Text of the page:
We refer to our previous correspondence and in particular your subject access request dated July 11, 2011 (the Request).

To date, we have disclosed all personal data to which you are entitled pursuant to Section 4 of the Irish Data Protection Acts 1988 and 2003 (the Acts).

Please note that certain categories of personal data are exempted from subject access requests.
Pursuant to Section 4(9) of the Acts, personal data which is impossible to furnish or which can only be furnished after disproportionate effort is exempt from the scope of a subject access request. We have not furnished personal data which cannot be extracted from our platform in the absence of is proportionate effort.

Section 4(12) of the Acts carves out an exception to subject access requests where the disclosures in response would adversely affect trade secrets or intellectual property. We have not provided any information to you which is a trade secret or intellectual property of Facebook Ireland Limited or its licensors.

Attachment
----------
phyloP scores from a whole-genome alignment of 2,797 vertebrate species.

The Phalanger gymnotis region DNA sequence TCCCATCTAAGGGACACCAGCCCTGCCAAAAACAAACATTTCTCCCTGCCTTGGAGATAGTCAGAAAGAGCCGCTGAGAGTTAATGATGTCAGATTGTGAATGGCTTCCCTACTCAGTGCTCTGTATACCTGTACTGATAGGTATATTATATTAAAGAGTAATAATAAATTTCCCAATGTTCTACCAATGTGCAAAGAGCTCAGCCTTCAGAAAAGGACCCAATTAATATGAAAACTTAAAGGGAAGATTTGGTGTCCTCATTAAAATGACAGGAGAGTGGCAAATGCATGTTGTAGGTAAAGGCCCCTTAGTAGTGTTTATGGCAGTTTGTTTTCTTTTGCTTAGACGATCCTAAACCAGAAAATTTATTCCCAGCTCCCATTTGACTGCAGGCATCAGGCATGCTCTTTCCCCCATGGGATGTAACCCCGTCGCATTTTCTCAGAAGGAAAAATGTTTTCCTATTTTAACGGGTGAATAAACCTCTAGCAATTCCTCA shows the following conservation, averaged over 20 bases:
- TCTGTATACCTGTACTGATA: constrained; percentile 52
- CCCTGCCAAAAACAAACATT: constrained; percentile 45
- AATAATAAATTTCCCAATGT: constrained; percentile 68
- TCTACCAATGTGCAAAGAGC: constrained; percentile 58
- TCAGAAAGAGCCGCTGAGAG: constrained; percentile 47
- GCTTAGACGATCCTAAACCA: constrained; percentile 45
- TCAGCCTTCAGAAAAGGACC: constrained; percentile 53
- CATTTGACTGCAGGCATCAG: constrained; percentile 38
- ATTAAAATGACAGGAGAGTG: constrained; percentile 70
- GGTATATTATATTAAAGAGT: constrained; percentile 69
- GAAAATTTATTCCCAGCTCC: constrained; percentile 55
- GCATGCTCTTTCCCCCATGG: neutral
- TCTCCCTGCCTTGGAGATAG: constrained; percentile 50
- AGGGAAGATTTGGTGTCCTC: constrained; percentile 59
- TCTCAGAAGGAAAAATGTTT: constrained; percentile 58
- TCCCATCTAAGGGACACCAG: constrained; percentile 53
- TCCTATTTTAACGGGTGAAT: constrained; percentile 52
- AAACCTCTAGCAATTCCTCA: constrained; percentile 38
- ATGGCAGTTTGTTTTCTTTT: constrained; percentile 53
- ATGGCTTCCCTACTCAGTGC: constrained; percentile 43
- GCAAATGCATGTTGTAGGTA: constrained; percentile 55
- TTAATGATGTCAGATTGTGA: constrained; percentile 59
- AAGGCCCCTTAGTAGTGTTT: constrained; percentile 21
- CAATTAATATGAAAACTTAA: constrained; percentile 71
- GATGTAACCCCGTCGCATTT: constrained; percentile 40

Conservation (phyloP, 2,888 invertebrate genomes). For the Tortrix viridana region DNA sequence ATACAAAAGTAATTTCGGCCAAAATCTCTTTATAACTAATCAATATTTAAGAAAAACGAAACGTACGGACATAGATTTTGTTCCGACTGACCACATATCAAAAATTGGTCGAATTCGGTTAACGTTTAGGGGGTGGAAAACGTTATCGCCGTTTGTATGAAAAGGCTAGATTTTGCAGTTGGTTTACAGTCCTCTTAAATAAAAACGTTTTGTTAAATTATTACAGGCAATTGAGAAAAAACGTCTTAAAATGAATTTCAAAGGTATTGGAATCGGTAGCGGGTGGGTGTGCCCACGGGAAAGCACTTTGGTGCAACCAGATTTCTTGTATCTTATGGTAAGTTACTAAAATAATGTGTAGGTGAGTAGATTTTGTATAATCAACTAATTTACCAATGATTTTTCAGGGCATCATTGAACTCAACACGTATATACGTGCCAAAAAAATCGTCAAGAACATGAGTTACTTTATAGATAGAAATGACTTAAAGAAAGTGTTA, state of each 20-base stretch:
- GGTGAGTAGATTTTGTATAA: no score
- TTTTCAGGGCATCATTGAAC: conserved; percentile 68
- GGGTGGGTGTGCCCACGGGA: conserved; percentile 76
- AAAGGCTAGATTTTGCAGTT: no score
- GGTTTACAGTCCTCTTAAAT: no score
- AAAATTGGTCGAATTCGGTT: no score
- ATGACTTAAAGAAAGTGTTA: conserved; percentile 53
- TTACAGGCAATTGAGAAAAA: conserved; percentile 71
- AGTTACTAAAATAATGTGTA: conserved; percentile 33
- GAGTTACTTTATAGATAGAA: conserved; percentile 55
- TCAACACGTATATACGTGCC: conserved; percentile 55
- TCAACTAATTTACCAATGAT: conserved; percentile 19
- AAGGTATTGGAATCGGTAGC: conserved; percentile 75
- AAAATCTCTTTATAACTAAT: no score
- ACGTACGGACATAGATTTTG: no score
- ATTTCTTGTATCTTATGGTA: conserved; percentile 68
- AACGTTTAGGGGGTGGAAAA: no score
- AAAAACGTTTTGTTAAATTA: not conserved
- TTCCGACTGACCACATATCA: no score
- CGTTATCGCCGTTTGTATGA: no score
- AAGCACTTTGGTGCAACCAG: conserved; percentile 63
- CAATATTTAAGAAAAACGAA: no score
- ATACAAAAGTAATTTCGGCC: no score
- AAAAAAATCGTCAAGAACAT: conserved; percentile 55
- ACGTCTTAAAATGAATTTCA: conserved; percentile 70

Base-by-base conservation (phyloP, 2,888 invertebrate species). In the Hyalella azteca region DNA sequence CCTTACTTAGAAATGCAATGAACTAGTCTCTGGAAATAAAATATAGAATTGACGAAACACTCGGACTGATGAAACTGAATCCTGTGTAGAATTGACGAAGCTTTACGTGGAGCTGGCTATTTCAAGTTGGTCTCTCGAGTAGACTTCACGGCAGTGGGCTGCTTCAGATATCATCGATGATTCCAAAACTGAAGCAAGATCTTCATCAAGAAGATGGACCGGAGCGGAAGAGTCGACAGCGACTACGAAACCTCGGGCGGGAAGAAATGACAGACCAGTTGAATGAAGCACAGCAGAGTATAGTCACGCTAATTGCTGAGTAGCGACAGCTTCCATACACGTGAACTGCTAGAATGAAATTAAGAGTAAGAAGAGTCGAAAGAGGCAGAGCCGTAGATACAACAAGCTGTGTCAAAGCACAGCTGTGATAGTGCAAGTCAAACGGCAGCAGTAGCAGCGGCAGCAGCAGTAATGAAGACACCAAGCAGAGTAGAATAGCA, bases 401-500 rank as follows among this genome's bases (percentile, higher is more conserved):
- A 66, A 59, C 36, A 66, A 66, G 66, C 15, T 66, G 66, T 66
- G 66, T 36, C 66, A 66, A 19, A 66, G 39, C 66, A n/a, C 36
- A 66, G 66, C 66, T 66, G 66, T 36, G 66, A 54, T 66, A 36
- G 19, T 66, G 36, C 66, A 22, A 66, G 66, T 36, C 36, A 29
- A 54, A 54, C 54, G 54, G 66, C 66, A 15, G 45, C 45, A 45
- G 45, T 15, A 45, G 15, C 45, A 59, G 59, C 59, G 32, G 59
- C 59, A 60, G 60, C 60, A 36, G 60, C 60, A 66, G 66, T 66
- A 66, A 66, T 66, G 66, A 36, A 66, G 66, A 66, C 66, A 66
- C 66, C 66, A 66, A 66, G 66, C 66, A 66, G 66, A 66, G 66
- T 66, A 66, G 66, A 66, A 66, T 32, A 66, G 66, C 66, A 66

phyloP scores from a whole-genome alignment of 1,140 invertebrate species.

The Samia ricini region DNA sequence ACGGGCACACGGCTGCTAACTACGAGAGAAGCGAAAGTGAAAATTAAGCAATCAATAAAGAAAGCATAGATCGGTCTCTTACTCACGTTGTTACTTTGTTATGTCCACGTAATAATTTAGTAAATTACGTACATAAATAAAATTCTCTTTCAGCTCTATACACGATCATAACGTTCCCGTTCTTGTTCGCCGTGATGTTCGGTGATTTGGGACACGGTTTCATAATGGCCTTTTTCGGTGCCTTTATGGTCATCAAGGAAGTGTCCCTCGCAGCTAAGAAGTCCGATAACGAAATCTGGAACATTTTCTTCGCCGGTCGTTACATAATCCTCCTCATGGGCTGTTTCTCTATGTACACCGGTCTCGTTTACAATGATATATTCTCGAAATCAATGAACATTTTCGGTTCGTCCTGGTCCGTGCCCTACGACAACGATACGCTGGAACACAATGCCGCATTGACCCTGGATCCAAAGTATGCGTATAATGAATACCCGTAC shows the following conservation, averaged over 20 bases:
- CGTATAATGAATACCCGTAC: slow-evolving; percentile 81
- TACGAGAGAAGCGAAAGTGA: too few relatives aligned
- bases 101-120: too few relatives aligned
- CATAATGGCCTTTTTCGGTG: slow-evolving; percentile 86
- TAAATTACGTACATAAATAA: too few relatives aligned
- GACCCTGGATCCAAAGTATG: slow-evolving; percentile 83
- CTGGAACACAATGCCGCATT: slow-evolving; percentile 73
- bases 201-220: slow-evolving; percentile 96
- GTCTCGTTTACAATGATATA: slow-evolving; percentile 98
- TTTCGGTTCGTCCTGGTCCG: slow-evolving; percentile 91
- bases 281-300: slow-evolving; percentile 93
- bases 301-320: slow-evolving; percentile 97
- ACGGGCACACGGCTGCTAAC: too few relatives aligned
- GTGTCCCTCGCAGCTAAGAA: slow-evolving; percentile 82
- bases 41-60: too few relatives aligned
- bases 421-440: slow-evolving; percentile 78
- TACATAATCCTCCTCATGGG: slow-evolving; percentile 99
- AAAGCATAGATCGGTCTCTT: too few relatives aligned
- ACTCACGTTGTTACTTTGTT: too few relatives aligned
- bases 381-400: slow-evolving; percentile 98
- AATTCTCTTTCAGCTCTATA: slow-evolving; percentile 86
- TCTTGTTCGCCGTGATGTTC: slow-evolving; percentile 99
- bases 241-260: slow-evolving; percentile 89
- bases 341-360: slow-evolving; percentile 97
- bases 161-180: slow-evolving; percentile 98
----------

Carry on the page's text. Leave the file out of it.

Please be aware that we have complied with your subject access request, and that we are not required to comply with any future similar requests, unless, in our opinion, a reasonable period of time has elapsed.

Thanks for contacting Facebook,
Facebook User Operations Data Access Request Team

What a spotlight

This throws intense light on some amazingly important issues. 

For example, as I wrote here (and Max describes here), Facebook&#39s “Like” button collects information every time an Internet user views a page containing the button, and a Facebook cookie associates that page with all the other pages with “Like” buttons visited by the user in the last 3 months. 

If you use Facebook, records of all these visits are linked, through cookies, to your Facebook profile – even if you never click the “like” button.  These long lists of pages visited, tied in Facebook&#39s systems to your “Real Name identity”, were not included on Max&#39s CD.